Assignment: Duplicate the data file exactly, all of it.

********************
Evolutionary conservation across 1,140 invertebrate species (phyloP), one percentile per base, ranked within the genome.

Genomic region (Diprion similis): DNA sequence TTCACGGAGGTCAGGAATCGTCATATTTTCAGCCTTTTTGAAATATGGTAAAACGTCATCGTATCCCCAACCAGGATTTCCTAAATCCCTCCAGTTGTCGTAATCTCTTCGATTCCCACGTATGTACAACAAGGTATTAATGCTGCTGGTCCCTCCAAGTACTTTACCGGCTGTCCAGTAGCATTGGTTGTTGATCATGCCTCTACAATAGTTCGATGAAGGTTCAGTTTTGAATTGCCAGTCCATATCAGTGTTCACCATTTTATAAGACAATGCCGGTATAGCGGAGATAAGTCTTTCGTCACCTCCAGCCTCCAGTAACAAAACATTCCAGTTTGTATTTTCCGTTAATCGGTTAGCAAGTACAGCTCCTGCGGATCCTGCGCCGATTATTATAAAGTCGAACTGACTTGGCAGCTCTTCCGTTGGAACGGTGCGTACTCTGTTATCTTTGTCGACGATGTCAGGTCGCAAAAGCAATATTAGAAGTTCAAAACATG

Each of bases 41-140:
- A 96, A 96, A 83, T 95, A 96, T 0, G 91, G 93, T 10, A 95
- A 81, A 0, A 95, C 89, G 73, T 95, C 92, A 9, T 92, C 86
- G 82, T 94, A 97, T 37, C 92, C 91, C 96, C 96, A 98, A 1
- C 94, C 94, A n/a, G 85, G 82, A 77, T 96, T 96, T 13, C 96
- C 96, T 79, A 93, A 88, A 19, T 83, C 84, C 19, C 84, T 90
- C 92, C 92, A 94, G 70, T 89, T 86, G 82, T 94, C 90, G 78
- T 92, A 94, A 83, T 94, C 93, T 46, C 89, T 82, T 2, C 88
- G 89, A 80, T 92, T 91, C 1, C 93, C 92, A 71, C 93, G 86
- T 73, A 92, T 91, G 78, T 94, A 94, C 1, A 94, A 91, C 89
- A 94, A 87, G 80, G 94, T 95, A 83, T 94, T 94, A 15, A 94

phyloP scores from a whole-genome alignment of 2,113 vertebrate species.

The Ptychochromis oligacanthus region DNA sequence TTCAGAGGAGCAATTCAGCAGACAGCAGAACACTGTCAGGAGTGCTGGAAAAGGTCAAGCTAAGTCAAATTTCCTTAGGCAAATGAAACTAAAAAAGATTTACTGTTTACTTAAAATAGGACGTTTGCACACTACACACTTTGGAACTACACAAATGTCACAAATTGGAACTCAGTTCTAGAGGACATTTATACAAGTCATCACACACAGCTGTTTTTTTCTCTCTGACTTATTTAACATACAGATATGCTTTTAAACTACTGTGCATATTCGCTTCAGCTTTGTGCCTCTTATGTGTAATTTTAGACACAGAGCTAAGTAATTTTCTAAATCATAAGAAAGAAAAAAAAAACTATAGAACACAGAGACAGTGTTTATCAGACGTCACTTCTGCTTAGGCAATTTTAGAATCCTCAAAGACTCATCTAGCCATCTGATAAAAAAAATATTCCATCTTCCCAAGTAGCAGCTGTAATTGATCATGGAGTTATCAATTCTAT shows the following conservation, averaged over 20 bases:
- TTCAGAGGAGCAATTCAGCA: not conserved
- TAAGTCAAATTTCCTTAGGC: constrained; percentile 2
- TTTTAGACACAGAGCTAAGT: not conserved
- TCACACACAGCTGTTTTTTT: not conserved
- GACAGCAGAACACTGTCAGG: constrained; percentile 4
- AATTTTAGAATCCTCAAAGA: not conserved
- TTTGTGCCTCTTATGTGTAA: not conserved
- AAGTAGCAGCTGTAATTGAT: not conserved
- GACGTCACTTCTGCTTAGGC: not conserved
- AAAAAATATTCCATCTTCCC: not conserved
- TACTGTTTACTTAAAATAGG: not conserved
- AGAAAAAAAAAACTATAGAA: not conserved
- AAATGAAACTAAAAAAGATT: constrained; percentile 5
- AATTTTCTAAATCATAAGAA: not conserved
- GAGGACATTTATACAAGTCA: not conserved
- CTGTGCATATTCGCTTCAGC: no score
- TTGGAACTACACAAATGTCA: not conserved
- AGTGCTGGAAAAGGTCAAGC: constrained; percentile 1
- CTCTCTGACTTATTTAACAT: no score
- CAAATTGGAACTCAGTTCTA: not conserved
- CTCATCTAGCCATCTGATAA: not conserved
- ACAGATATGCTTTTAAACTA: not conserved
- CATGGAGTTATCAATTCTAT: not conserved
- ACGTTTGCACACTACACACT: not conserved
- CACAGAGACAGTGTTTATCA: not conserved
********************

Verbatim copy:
Evolutionary conservation across 1,140 invertebrate species (phyloP), one percentile per base, ranked within the genome.

Genomic region (Diprion similis): DNA sequence TTCACGGAGGTCAGGAATCGTCATATTTTCAGCCTTTTTGAAATATGGTAAAACGTCATCGTATCCCCAACCAGGATTTCCTAAATCCCTCCAGTTGTCGTAATCTCTTCGATTCCCACGTATGTACAACAAGGTATTAATGCTGCTGGTCCCTCCAAGTACTTTACCGGCTGTCCAGTAGCATTGGTTGTTGATCATGCCTCTACAATAGTTCGATGAAGGTTCAGTTTTGAATTGCCAGTCCATATCAGTGTTCACCATTTTATAAGACAATGCCGGTATAGCGGAGATAAGTCTTTCGTCACCTCCAGCCTCCAGTAACAAAACATTCCAGTTTGTATTTTCCGTTAATCGGTTAGCAAGTACAGCTCCTGCGGATCCTGCGCCGATTATTATAAAGTCGAACTGACTTGGCAGCTCTTCCGTTGGAACGGTGCGTACTCTGTTATCTTTGTCGACGATGTCAGGTCGCAAAAGCAATATTAGAAGTTCAAAACATG

Each of bases 41-140:
- A 96, A 96, A 83, T 95, A 96, T 0, G 91, G 93, T 10, A 95
- A 81, A 0, A 95, C 89, G 73, T 95, C 92, A 9, T 92, C 86
- G 82, T 94, A 97, T 37, C 92, C 91, C 96, C 96, A 98, A 1
- C 94, C 94, A n/a, G 85, G 82, A 77, T 96, T 96, T 13, C 96
- C 96, T 79, A 93, A 88, A 19, T 83, C 84, C 19, C 84, T 90
- C 92, C 92, A 94, G 70, T 89, T 86, G 82, T 94, C 90, G 78
- T 92, A 94, A 83, T 94, C 93, T 46, C 89, T 82, T 2, C 88
- G 89, A 80, T 92, T 91, C 1, C 93, C 92, A 71, C 93, G 86
- T 73, A 92, T 91, G 78, T 94, A 94, C 1, A 94, A 91, C 89
- A 94, A 87, G 80, G 94, T 95, A 83, T 94, T 94, A 15, A 94

phyloP scores from a whole-genome alignment of 2,113 vertebrate species.

The Ptychochromis oligacanthus region DNA sequence TTCAGAGGAGCAATTCAGCAGACAGCAGAACACTGTCAGGAGTGCTGGAAAAGGTCAAGCTAAGTCAAATTTCCTTAGGCAAATGAAACTAAAAAAGATTTACTGTTTACTTAAAATAGGACGTTTGCACACTACACACTTTGGAACTACACAAATGTCACAAATTGGAACTCAGTTCTAGAGGACATTTATACAAGTCATCACACACAGCTGTTTTTTTCTCTCTGACTTATTTAACATACAGATATGCTTTTAAACTACTGTGCATATTCGCTTCAGCTTTGTGCCTCTTATGTGTAATTTTAGACACAGAGCTAAGTAATTTTCTAAATCATAAGAAAGAAAAAAAAAACTATAGAACACAGAGACAGTGTTTATCAGACGTCACTTCTGCTTAGGCAATTTTAGAATCCTCAAAGACTCATCTAGCCATCTGATAAAAAAAATATTCCATCTTCCCAAGTAGCAGCTGTAATTGATCATGGAGTTATCAATTCTAT shows the following conservation, averaged over 20 bases:
- TTCAGAGGAGCAATTCAGCA: not conserved
- TAAGTCAAATTTCCTTAGGC: constrained; percentile 2
- TTTTAGACACAGAGCTAAGT: not conserved
- TCACACACAGCTGTTTTTTT: not conserved
- GACAGCAGAACACTGTCAGG: constrained; percentile 4
- AATTTTAGAATCCTCAAAGA: not conserved
- TTTGTGCCTCTTATGTGTAA: not conserved
- AAGTAGCAGCTGTAATTGAT: not conserved
- GACGTCACTTCTGCTTAGGC: not conserved
- AAAAAATATTCCATCTTCCC: not conserved
- TACTGTTTACTTAAAATAGG: not conserved
- AGAAAAAAAAAACTATAGAA: not conserved
- AAATGAAACTAAAAAAGATT: constrained; percentile 5
- AATTTTCTAAATCATAAGAA: not conserved
- GAGGACATTTATACAAGTCA: not conserved
- CTGTGCATATTCGCTTCAGC: no score
- TTGGAACTACACAAATGTCA: not conserved
- AGTGCTGGAAAAGGTCAAGC: constrained; percentile 1
- CTCTCTGACTTATTTAACAT: no score
- CAAATTGGAACTCAGTTCTA: not conserved
- CTCATCTAGCCATCTGATAA: not conserved
- ACAGATATGCTTTTAAACTA: not conserved
- CATGGAGTTATCAATTCTAT: not conserved
- ACGTTTGCACACTACACACT: not conserved
- CACAGAGACAGTGTTTATCA: not conserved